Personal Finance: We have met the enemy, and it’s not recession

Personal Finance: We have met the enemy, and it's not recession

“Your money is like a bar of soap. The more you handle it, the smaller it gets.” — Economist Eugene Fama

The Federal Reserve’s necessarily vigorous response to persistently high inflation has increased the likelihood of recession over the next 12 months if it has not begun already. For many investors, the instinctive response to an impending slowdown is to retreat into a protective stance until the storm has passed. Yet one of the repeated lessons of history is that investors are often their own worst enemy, and that attempts to avoid short-term discomfort more often yield longer-term harm. Too often the adversary is not the economy but our own behavioral psychology.

It is helpful to back up a step and consider what it means to be in a “recession.” Economies are by nature cyclical, with periods of expansion and full employment followed by contraction in output and lost jobs. Until the early 20th century, all cyclical troughs were referred to as “depressions.” In the wake of the crash of the 1930s, the slightly more benign term “recession” was widely adopted to describe negative cycles less virulent than the Great Depression, but there is no official technical distinction. In the US, the National Bureau of Economic Research is charged with determining the start and end dates for recessions based upon several factors including GDP, employment, payroll income and consumer spending. A colloquial if unofficial marker of recession is two consecutive quarters of negative GDP growth, which occurred in Q1 and Q2 of 2022.

There is no defined set of quantitative metrics that identify recessions. In effect, the dating committee “knows it when they see it.” Typically, it takes the National Bureau of Economic Research up to a year to officially declare the onset of a recession, sometimes after it has already ended. This holds a lesson for investors regarding the near impossibility of accurately timing the market around recessions.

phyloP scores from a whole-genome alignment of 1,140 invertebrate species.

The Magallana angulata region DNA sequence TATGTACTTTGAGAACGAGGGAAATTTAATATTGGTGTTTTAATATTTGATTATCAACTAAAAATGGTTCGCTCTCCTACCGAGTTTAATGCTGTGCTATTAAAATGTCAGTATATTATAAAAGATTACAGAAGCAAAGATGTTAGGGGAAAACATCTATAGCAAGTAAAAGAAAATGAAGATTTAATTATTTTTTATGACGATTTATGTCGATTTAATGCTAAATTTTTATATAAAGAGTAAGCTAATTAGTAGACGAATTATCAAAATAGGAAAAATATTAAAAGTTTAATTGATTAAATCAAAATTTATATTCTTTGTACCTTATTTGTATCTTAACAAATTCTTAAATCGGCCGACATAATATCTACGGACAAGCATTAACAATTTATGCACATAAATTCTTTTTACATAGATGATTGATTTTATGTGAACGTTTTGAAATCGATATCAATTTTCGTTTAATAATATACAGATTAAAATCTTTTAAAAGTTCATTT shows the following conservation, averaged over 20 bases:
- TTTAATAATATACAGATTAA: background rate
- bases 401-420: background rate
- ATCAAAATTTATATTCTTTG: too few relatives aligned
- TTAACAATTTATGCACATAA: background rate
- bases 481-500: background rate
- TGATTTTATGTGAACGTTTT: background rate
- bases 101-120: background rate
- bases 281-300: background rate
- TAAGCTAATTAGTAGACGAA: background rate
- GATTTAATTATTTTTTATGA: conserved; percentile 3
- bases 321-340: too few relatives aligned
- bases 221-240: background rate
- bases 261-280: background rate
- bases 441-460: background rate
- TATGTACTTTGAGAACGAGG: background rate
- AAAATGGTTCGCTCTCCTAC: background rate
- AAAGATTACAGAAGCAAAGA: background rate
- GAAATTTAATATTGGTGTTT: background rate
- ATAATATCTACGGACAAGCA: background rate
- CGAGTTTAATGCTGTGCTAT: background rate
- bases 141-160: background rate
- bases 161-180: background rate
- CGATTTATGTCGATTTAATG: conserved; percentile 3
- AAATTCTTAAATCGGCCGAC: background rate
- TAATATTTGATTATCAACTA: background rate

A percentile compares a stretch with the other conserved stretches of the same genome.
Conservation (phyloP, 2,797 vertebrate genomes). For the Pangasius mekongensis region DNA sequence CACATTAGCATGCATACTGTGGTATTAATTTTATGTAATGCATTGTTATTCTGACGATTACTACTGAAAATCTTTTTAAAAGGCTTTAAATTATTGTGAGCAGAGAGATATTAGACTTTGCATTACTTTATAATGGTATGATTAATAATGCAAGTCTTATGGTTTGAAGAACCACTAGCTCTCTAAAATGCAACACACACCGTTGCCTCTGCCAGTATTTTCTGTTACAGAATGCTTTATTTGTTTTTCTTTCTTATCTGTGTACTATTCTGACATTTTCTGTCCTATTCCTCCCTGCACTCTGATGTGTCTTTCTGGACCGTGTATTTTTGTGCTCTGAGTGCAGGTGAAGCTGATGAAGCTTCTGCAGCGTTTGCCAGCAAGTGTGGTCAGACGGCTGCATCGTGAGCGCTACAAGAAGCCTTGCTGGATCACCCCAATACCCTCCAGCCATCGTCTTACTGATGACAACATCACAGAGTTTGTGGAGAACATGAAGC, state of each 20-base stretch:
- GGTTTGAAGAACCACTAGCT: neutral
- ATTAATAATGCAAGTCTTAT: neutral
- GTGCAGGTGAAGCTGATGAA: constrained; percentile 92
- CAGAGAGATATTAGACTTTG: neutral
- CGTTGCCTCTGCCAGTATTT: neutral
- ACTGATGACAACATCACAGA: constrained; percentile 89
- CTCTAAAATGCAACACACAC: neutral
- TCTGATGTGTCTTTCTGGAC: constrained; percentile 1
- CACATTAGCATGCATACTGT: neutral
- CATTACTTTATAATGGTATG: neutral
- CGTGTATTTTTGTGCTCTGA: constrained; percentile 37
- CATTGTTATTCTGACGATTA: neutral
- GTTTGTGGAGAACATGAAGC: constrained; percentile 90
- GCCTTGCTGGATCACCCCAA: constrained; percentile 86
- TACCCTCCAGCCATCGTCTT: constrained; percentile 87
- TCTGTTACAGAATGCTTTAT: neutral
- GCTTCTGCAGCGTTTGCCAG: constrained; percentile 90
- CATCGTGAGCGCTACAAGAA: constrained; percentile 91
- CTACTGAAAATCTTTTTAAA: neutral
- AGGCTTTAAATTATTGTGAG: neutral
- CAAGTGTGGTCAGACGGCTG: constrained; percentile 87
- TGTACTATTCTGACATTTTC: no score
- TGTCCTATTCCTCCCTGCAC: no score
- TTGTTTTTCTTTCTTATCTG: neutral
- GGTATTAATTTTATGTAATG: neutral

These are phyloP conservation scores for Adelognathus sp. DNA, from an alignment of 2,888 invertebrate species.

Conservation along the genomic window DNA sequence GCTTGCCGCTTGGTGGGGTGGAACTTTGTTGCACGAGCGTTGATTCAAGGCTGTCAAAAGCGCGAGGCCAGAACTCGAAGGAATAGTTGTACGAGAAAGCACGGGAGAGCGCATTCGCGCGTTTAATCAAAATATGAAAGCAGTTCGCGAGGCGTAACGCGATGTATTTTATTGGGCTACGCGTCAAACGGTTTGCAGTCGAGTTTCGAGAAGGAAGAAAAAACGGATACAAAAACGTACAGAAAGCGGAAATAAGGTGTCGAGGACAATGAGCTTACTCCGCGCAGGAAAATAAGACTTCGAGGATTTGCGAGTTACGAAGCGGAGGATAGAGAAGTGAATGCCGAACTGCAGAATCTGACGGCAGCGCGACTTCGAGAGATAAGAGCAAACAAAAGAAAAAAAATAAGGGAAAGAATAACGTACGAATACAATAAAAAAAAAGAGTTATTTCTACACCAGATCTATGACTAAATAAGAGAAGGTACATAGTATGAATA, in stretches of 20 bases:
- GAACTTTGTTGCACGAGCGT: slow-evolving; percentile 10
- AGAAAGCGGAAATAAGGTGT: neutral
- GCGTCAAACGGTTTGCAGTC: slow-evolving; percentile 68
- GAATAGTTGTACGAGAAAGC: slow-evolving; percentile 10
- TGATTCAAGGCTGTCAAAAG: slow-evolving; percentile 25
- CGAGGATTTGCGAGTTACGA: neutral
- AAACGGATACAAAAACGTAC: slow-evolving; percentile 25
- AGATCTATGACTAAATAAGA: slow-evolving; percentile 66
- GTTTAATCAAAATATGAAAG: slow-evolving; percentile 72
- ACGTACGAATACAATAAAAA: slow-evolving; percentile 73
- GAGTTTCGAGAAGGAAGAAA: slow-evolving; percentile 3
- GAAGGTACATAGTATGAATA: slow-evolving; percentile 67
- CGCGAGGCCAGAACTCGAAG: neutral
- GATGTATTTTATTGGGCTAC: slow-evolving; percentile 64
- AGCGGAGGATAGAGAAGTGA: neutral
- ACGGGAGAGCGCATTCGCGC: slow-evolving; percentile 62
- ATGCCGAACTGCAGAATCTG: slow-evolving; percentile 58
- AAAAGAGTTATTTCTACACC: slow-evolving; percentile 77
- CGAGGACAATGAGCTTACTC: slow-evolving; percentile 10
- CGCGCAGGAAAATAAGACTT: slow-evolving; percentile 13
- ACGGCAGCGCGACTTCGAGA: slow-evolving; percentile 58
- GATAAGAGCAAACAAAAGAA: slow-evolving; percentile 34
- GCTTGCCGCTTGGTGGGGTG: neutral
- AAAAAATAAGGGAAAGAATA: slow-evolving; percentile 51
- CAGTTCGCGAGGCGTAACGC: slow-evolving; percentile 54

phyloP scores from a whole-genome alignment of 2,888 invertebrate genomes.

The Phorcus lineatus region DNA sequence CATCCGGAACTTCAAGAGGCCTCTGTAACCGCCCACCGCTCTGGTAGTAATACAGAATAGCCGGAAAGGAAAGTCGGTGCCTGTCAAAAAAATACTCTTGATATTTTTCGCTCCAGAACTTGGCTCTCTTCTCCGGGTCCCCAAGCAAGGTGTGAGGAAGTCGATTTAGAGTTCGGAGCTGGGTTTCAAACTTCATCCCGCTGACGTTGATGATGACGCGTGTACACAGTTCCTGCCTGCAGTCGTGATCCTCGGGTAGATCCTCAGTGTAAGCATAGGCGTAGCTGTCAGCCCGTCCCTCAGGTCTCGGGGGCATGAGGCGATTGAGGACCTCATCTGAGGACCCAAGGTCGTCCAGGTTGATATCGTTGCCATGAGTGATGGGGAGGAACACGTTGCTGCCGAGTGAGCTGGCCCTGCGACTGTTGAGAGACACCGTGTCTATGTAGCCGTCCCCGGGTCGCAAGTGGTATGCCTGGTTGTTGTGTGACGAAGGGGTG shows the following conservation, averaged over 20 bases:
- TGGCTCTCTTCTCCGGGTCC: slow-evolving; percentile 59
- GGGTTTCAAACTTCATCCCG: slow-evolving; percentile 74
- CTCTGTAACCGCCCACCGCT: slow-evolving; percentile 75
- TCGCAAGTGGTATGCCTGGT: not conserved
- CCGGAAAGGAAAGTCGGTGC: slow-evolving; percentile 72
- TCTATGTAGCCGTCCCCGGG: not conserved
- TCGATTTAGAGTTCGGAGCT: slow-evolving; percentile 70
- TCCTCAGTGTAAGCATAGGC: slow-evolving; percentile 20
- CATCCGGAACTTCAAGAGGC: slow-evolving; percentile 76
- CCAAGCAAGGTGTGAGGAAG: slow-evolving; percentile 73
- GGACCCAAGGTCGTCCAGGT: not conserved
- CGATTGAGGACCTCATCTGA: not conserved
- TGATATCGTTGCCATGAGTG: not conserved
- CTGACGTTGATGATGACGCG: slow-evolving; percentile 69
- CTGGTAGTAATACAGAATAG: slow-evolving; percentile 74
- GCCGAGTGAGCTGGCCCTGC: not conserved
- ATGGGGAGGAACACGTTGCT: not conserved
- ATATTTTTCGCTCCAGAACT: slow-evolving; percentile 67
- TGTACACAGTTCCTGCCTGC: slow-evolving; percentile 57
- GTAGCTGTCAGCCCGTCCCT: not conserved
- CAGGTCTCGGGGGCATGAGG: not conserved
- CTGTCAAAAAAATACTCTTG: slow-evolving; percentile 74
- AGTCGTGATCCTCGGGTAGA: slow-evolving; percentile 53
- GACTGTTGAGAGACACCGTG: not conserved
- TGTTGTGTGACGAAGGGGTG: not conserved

In 2021, Charles Schwab published a simple analysis of the potential value of market timing using historical data for the 20 years from 2001 through 2020. Case A calculated the hypothetical return to investing $2,000 each year at the lowest point of the stock market, in other words, perfect timing. Case B computed returns from sinking $2,000 into the market on day one of each year. While the perfect timer earned an annualized 12.5% ​​return, the steady Eddie made 11.6% per year, a difference less than one percentage point. Obviously, there is a near-zero probability of getting it exactly right every time. More importantly, one would have to be spot-on nearly 80% of the time for market timing to hold its own. Good luck.

Not only must active timers accurately predict the top of the market, they must also recognize the bottom correctly every time at the exact moment of most dire investor pessimism. Numerous simulations show that missing out on just the 10 best market days over 30 years cut your total return in half versus remaining fully invested. And remember that half of the days with the biggest gain for stocks occur during bear markets.

The futility of excessive trading to avoid recessionary losses becomes more intuitive once one recognizes that markets do not coincide with recession but lead them. Market prices serve as a discounting mechanism for participants’ expectations of fundamental drivers including corporate profits. In most cases, the stock market peaks before a recession officially begins. If you’re waiting for confirmation, it’s already too late. Meanwhile, in almost every recession, the market bottoms long before the economy starts to recover, about 10 months before the end of the average recession. Holding out for signs of recovery? You probably missed a third of the winnings.

The overwhelming preponderance of evidence supports remaining invested through economic cycles given the immense difficulty of accurately forecasting the turns. But there are active steps one can take to maximize the probability of success. Investing decisions must be informed by a coherent plan that addresses specific financial objectives and risk assessments. Creating a diversified portfolio across a broad range of established asset classes and actively minimizing fees and expenses is still the path to success. The spectacular collapse of the FTX house of crypto cards is a reminder that endorsements from quarterbacks or supermodels do not resemble investment advice.

It is also important during bouts of market turmoil to periodically rebalance portfolio holdings back to plan targets, taking advantage of opportunities to add assets at disproportionate discounts and restore the appropriate risk profile. And the heightened risk of an economic downturn suggests an excellent time to shore up personal balance sheets by paying down high interest debt and reducing controllable expenses to help weather uncertainty.

The US has endured 14 recessions and 26 bear markets (losses of 20% or more) since 1929. During that same span, a passive exposure to the broad US stock market has returned a cumulative 500,000% with dividends reinvested. There should be a lesson in that.

“We have met the enemy, and he is us.” –Walt Kelly (“Pogo”)

Chris Hopkins is a chartered financial analyst and founder of Apogee Wealth Advisors in Chattanooga.

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